Petroleum geochemistry

Petroleum geochemistry is the branch of geochemistry which deals with the application of chemical principles in the study of the origin,generation,migration, accumulation, and alteration of petroleum...(John M. Hunt, 1979).[1] Petroleum is generally considered oil and natural gases having various compounds composed of primarily hydrogen and carbon. They are usually generated from the decomposition and/or thermal maturation of organic matter. The organic matter originated from plants and algae. The organic matter is deposited after the death of the plant in sediments, where after considerable time, heat, and pressure the compounds in the plants and algae are altered to oil, gas, and kerogen. Kerogen can be thought of as the remaining solid material of the plant. The sediment - usually clay and/or calcareous (lime) ooze, hardens during this alteration process into rock i.e. shale and/or limestone. The shale or limestone rock containing the organic matter is called the source rock because it is the source, having generated the petroleum.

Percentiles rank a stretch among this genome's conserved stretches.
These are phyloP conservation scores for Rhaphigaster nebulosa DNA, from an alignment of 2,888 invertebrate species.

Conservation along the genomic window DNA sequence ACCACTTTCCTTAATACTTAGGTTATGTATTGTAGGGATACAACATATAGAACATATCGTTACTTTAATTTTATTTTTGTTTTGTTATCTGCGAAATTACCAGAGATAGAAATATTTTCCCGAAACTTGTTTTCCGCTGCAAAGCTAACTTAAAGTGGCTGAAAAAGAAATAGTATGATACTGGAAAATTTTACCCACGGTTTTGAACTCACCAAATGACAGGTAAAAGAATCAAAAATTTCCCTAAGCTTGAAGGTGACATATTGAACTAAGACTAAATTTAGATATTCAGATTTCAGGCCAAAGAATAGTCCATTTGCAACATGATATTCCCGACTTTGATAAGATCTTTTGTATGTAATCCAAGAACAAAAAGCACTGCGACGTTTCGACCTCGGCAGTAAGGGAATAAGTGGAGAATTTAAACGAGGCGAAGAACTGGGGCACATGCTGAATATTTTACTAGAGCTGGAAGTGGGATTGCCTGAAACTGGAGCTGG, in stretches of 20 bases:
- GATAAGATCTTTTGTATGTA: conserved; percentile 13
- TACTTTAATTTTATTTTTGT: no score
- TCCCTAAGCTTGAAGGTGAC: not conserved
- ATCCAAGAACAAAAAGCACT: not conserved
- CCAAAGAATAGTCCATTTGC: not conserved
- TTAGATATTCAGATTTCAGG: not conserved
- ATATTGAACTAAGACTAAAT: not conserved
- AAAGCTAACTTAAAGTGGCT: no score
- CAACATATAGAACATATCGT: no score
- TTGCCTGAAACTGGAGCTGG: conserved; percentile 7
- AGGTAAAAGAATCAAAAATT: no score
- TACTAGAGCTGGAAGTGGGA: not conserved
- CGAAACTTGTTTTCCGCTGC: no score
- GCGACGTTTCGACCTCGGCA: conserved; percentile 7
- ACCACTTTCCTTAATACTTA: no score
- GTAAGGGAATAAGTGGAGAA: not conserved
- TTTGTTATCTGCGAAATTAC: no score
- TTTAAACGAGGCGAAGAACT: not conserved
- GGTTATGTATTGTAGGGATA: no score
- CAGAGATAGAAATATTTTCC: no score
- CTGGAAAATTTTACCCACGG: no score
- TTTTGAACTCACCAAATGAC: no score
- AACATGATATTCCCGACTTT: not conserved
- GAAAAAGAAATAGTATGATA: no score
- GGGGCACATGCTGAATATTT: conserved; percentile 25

In our quest to find more oil and gas, we use numerous petroleum geochemical techniques to (1) identify source rocks and determine the amount, type, and maturation level of the organic matter; (2) evaluate the potential timing of petroleum migration from the source rock; (3) assess the potential migration pathways; and (4) correlate petroleum compounds found in reservoirs, leaks, and surface seeps to find new pools of petroleum. Some of the petroleum geochemical techniques used are: stable isotopes; hydrocarbon analysis (fingerprinting) of specific organic compounds (biological organic markers) with gas chromatography (GC) and gas chromatography-mass spectrometry (GC-MS); maturity indicators like vitrinite reflectance; laboratory pyrolysis and analysis; kerogen typing; and other more exotic techniques.


  1. ^ Hunt, J.M., 1979. Petroleum Geochemistry and Geology. Freeman, San Francisco ISBN 0-7167-1005-6